You failed your DOT physical. Now what?

Screen Shot 2021 03 17 At 1 02 34 Pm
Updated Jun 26, 2021

woman consulting with patient about eye examWhen a Certified Medical Examiner isn't up on current guidelines for CDL holders, it's possible a driver will fail a health exam for an invalid reason. Getting a second opinion is one way to handle that problem.A lot of commercial drivers are fearful of failing a DOT physical exam and rightfully so. As a Certified Medical Examiner (CME), I do not make a failure decision lightly, knowing drivers need a medical certificate to support themselves and their families. 

Some drivers are truly not healthy enough to be behind the wheel. Their conditions could pose a deadly risk to themselves and others on the road. So it’s no surprise that doctors who don’t follow their CME regulations risk anything from losing their licenses to being imprisoned.

However, the medical review process isn’t always clear-cut, so there can be cases where a failed driver should seek a second opinion.

trucking law logoThere are only a few regulations that CMEs must follow by law. These are qualifications covering vision, hearing, seizures and insulin use. In these areas, the CME has zero leeway in deciding to qualify a driver who does not meet certain benchmarks. For example, DOT law requires a driver to have 20/40 vision in each eye.

The majority of the DOT physical exam, though, doesn’t fall under those areas. Any questionable condition is left to the examiner's judgment, though usually with direction from approved guidelines.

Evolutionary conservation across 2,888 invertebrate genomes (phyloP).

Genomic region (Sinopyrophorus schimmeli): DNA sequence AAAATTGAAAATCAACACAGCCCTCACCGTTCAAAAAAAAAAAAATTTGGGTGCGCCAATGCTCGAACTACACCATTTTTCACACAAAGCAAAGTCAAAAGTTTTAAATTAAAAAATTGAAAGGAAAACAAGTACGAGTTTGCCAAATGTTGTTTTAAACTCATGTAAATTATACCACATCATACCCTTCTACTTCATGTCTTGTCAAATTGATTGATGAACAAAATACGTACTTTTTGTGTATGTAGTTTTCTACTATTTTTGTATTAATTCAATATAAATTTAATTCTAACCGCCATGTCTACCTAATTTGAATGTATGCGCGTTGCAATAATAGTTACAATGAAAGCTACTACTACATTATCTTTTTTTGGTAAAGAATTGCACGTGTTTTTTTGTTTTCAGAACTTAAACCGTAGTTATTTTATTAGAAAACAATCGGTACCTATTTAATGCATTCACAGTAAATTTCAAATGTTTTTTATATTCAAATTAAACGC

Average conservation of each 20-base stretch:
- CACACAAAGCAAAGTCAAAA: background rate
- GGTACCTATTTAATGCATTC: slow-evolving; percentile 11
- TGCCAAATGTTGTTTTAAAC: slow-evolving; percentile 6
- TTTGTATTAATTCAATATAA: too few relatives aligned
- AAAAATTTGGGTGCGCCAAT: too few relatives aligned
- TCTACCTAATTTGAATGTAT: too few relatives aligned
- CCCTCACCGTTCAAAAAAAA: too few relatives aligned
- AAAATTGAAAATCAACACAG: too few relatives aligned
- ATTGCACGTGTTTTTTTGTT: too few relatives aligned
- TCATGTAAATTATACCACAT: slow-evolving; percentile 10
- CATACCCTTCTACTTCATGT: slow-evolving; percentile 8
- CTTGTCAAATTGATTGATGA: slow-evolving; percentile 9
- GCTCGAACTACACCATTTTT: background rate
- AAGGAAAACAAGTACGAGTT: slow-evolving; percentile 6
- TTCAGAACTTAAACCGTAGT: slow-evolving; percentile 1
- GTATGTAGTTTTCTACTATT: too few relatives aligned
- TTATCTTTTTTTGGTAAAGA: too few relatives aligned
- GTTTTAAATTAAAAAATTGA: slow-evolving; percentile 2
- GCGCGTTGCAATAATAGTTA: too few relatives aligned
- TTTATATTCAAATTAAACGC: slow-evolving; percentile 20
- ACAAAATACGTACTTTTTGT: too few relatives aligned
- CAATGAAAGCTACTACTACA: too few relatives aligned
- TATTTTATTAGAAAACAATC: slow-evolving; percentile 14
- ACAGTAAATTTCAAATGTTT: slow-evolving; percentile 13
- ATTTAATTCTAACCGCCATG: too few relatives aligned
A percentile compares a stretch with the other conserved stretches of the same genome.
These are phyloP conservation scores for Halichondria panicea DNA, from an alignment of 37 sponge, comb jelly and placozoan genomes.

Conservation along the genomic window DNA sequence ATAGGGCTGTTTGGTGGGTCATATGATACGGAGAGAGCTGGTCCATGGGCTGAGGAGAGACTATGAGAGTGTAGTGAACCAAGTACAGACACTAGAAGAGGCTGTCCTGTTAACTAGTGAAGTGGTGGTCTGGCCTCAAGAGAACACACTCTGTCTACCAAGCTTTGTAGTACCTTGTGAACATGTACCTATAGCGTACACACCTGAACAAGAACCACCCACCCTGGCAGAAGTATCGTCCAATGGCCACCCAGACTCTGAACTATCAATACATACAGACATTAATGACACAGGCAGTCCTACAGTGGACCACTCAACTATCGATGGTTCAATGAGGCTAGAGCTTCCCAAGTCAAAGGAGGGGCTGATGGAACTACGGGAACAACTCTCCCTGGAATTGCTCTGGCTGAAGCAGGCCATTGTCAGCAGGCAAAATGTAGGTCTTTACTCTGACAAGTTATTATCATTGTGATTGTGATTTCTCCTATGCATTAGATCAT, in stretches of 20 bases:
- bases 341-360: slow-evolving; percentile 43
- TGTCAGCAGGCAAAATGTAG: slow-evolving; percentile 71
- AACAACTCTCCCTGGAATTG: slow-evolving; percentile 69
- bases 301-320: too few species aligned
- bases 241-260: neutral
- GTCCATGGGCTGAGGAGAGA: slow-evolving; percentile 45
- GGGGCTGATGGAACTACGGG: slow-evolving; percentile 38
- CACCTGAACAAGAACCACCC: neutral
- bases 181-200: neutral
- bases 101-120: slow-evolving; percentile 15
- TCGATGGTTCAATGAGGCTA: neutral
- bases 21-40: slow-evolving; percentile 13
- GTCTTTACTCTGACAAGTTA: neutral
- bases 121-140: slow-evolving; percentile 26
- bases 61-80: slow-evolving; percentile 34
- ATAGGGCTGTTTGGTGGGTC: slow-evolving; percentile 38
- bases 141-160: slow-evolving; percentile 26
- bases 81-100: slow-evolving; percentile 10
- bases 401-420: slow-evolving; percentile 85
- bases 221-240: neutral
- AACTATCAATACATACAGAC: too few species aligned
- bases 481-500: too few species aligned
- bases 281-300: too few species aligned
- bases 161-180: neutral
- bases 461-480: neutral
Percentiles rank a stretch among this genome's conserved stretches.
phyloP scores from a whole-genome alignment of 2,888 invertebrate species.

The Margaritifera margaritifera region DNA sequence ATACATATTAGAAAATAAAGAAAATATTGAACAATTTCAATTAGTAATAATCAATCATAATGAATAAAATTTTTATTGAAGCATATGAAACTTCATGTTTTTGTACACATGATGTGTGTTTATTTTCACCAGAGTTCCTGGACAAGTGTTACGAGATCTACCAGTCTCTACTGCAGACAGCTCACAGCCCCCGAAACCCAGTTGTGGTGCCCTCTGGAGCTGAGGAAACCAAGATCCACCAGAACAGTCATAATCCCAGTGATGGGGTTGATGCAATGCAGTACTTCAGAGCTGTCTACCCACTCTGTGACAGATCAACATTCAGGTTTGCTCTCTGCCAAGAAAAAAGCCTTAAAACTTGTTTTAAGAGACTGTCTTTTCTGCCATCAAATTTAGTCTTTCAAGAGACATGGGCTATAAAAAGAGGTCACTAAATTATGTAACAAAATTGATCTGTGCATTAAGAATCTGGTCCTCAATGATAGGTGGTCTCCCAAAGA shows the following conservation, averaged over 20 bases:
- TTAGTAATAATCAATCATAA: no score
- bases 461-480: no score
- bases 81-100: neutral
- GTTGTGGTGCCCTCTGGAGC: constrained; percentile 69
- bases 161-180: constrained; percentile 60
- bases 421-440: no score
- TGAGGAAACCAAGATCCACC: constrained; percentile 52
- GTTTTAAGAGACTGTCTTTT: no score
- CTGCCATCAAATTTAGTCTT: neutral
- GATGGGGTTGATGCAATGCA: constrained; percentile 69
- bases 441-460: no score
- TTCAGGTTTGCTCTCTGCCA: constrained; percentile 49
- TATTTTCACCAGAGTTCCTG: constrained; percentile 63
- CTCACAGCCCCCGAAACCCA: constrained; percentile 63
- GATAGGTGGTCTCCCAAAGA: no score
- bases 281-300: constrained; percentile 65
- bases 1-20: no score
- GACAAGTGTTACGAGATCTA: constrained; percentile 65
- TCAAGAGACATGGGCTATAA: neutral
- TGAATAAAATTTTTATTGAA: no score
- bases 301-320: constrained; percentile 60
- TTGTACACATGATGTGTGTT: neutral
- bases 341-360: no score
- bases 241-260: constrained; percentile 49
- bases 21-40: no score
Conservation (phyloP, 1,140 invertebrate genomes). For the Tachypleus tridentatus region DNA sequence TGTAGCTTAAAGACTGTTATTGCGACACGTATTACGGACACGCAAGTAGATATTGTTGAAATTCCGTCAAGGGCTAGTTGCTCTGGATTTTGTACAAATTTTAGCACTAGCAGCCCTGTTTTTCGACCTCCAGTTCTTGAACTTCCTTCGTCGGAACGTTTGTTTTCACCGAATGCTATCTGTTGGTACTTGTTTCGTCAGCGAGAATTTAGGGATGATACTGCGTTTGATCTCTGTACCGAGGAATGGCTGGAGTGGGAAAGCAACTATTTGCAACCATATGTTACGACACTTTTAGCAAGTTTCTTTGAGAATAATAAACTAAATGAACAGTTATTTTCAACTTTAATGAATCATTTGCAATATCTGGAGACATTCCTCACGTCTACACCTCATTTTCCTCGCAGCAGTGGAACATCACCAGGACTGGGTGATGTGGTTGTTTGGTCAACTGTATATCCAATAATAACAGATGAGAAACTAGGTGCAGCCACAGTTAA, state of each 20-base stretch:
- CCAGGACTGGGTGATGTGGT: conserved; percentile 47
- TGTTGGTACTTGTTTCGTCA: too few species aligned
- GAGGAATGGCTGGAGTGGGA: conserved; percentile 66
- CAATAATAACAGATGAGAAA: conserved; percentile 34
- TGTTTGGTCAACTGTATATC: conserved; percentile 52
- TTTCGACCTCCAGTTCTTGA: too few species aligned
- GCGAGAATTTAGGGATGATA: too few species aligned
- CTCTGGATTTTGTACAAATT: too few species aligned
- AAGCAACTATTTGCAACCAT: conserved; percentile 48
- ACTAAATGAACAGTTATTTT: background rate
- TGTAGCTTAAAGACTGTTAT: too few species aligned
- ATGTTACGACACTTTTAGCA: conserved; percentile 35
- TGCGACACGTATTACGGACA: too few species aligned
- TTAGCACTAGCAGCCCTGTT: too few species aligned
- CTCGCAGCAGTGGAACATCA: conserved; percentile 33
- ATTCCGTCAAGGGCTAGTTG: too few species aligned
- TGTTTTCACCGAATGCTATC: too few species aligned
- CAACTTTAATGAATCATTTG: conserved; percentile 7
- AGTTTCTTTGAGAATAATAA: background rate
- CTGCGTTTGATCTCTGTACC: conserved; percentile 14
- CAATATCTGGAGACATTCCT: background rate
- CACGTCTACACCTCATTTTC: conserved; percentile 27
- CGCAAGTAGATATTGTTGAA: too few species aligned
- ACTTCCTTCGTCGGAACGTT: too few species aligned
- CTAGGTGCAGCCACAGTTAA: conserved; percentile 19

For example, the Federal Motor Carrier Safety Administration’s Medical Review Board, with the help of national cardiology organizations, says that a driver who has a heart attack may return to driving after two months while meeting other medical criteria. Although these are guidelines, not regulations, FMCSA strongly suggests CMEs not to deviate from board guidance. 

There are rare circumstances where a CME might decide that a deviation is acceptable. These situations require significant documentation from the CME, as well as other supporting documentation. 

Unfortunately, there are CMEs who are not up to date with current guidelines or are simply ill-informed. Situations can arise where a driver meets the consensus guidelines for their medical condition, but for various reasons the CME refuses to certify them.

I have come across this in my clinic. In some cases, a driver was failed by a CME using incorrect guidelines. Then after I saw the driver, reviewed their medication documentation and spoke with their treating physicians, they were certified.

For example, a CME might follow extremely outdated guidelines for a diabetic’s hemoglobin levels. Or a sleep study might suggest a driver has very mild sleep apnea.  The results don’t warrant mandating a CPAP device, but the CME thinks otherwise. A CME might automatically fail someone with only one good eye, deafness or a missing limb, not even considering the process for seeking a waiver for the condition. Such situations and others like them would merit getting a second opinion.

If a driver is failed by a CME, that failure is uploaded to the FMCSA national database. If a driver is later certified, that also will be uploaded and will override the previous exam.

Where drivers can run into problems is when they doctor-shop, fail the certification repeatedly, then suddenly pass. FMCSA, which is able to see all previous exams, will be suspicious and will contact the driver. Also, when a driver leaves in the middle of a DOT physical or does not complete one, this will be uploaded as an incomplete exam. Having multiple incomplete exams also sends up a red flag for FMCSA. 

Drivers have been prosecuted for failing to disclose medical histories in order to obtain certification. This is one of the worst things you can do. Chances are you will be caught and lose your driving career. You might even end up in prison.

Dr. Alexander E. Underwood

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